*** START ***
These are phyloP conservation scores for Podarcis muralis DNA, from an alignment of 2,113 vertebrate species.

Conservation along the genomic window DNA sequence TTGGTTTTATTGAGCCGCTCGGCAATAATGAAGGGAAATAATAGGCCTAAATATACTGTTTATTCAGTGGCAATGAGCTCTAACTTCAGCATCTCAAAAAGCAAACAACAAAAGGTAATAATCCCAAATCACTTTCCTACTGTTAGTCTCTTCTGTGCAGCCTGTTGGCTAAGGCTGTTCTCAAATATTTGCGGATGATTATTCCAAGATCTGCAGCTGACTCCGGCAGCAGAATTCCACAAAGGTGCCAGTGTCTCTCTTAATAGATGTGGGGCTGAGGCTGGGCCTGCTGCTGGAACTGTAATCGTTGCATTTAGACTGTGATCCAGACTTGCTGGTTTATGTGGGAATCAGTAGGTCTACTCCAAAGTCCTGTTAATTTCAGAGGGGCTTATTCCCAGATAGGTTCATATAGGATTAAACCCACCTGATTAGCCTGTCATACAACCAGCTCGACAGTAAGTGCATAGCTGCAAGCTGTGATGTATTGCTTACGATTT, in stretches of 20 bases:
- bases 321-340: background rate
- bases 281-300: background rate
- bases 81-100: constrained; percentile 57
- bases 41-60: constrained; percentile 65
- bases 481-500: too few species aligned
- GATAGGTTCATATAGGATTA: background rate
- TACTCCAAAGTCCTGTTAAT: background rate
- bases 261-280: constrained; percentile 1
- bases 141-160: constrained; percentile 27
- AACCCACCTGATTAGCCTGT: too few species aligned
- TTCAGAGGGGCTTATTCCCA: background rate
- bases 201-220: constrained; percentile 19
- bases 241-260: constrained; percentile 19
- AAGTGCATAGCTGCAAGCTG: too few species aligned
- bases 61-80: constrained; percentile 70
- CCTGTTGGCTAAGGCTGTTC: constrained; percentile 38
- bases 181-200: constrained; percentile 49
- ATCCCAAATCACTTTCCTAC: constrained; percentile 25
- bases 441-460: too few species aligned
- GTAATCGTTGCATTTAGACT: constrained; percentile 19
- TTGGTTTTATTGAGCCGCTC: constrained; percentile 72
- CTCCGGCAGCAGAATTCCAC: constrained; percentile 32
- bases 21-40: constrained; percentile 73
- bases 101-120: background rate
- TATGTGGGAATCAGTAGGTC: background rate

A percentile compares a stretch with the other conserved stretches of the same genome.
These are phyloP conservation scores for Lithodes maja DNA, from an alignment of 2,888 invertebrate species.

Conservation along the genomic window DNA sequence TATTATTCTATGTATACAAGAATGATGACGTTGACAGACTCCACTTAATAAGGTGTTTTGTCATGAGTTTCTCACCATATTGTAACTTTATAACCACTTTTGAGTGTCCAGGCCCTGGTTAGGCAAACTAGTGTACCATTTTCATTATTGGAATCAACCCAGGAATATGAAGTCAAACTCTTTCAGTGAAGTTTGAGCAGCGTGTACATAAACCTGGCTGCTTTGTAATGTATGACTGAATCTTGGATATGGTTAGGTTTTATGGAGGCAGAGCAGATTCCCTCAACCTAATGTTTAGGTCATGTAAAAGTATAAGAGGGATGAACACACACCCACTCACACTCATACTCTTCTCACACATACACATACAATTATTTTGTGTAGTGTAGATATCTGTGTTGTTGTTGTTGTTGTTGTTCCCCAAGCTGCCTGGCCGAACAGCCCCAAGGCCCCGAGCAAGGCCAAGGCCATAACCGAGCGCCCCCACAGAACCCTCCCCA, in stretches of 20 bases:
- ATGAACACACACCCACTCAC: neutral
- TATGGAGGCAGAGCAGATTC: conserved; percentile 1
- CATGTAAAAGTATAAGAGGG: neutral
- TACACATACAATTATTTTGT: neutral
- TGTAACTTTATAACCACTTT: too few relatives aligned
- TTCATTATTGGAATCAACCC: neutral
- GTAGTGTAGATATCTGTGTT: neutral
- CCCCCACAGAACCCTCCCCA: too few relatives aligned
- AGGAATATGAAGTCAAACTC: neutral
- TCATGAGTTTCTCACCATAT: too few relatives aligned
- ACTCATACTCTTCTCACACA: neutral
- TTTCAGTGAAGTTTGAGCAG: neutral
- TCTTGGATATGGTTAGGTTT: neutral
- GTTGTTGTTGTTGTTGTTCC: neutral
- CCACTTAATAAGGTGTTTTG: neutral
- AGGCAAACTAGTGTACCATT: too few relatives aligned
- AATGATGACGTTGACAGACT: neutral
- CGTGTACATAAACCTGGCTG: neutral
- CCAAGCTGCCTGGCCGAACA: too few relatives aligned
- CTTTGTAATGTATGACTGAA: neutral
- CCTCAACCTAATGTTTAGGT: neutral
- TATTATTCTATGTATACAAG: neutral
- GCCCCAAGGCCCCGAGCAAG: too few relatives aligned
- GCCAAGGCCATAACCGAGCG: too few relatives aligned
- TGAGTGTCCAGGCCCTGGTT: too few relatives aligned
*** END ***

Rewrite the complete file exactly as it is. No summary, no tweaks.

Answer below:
These are phyloP conservation scores for Podarcis muralis DNA, from an alignment of 2,113 vertebrate species.

Conservation along the genomic window DNA sequence TTGGTTTTATTGAGCCGCTCGGCAATAATGAAGGGAAATAATAGGCCTAAATATACTGTTTATTCAGTGGCAATGAGCTCTAACTTCAGCATCTCAAAAAGCAAACAACAAAAGGTAATAATCCCAAATCACTTTCCTACTGTTAGTCTCTTCTGTGCAGCCTGTTGGCTAAGGCTGTTCTCAAATATTTGCGGATGATTATTCCAAGATCTGCAGCTGACTCCGGCAGCAGAATTCCACAAAGGTGCCAGTGTCTCTCTTAATAGATGTGGGGCTGAGGCTGGGCCTGCTGCTGGAACTGTAATCGTTGCATTTAGACTGTGATCCAGACTTGCTGGTTTATGTGGGAATCAGTAGGTCTACTCCAAAGTCCTGTTAATTTCAGAGGGGCTTATTCCCAGATAGGTTCATATAGGATTAAACCCACCTGATTAGCCTGTCATACAACCAGCTCGACAGTAAGTGCATAGCTGCAAGCTGTGATGTATTGCTTACGATTT, in stretches of 20 bases:
- bases 321-340: background rate
- bases 281-300: background rate
- bases 81-100: constrained; percentile 57
- bases 41-60: constrained; percentile 65
- bases 481-500: too few species aligned
- GATAGGTTCATATAGGATTA: background rate
- TACTCCAAAGTCCTGTTAAT: background rate
- bases 261-280: constrained; percentile 1
- bases 141-160: constrained; percentile 27
- AACCCACCTGATTAGCCTGT: too few species aligned
- TTCAGAGGGGCTTATTCCCA: background rate
- bases 201-220: constrained; percentile 19
- bases 241-260: constrained; percentile 19
- AAGTGCATAGCTGCAAGCTG: too few species aligned
- bases 61-80: constrained; percentile 70
- CCTGTTGGCTAAGGCTGTTC: constrained; percentile 38
- bases 181-200: constrained; percentile 49
- ATCCCAAATCACTTTCCTAC: constrained; percentile 25
- bases 441-460: too few species aligned
- GTAATCGTTGCATTTAGACT: constrained; percentile 19
- TTGGTTTTATTGAGCCGCTC: constrained; percentile 72
- CTCCGGCAGCAGAATTCCAC: constrained; percentile 32
- bases 21-40: constrained; percentile 73
- bases 101-120: background rate
- TATGTGGGAATCAGTAGGTC: background rate

A percentile compares a stretch with the other conserved stretches of the same genome.
These are phyloP conservation scores for Lithodes maja DNA, from an alignment of 2,888 invertebrate species.

Conservation along the genomic window DNA sequence TATTATTCTATGTATACAAGAATGATGACGTTGACAGACTCCACTTAATAAGGTGTTTTGTCATGAGTTTCTCACCATATTGTAACTTTATAACCACTTTTGAGTGTCCAGGCCCTGGTTAGGCAAACTAGTGTACCATTTTCATTATTGGAATCAACCCAGGAATATGAAGTCAAACTCTTTCAGTGAAGTTTGAGCAGCGTGTACATAAACCTGGCTGCTTTGTAATGTATGACTGAATCTTGGATATGGTTAGGTTTTATGGAGGCAGAGCAGATTCCCTCAACCTAATGTTTAGGTCATGTAAAAGTATAAGAGGGATGAACACACACCCACTCACACTCATACTCTTCTCACACATACACATACAATTATTTTGTGTAGTGTAGATATCTGTGTTGTTGTTGTTGTTGTTGTTCCCCAAGCTGCCTGGCCGAACAGCCCCAAGGCCCCGAGCAAGGCCAAGGCCATAACCGAGCGCCCCCACAGAACCCTCCCCA, in stretches of 20 bases:
- ATGAACACACACCCACTCAC: neutral
- TATGGAGGCAGAGCAGATTC: conserved; percentile 1
- CATGTAAAAGTATAAGAGGG: neutral
- TACACATACAATTATTTTGT: neutral
- TGTAACTTTATAACCACTTT: too few relatives aligned
- TTCATTATTGGAATCAACCC: neutral
- GTAGTGTAGATATCTGTGTT: neutral
- CCCCCACAGAACCCTCCCCA: too few relatives aligned
- AGGAATATGAAGTCAAACTC: neutral
- TCATGAGTTTCTCACCATAT: too few relatives aligned
- ACTCATACTCTTCTCACACA: neutral
- TTTCAGTGAAGTTTGAGCAG: neutral
- TCTTGGATATGGTTAGGTTT: neutral
- GTTGTTGTTGTTGTTGTTCC: neutral
- CCACTTAATAAGGTGTTTTG: neutral
- AGGCAAACTAGTGTACCATT: too few relatives aligned
- AATGATGACGTTGACAGACT: neutral
- CGTGTACATAAACCTGGCTG: neutral
- CCAAGCTGCCTGGCCGAACA: too few relatives aligned
- CTTTGTAATGTATGACTGAA: neutral
- CCTCAACCTAATGTTTAGGT: neutral
- TATTATTCTATGTATACAAG: neutral
- GCCCCAAGGCCCCGAGCAAG: too few relatives aligned
- GCCAAGGCCATAACCGAGCG: too few relatives aligned
- TGAGTGTCCAGGCCCTGGTT: too few relatives aligned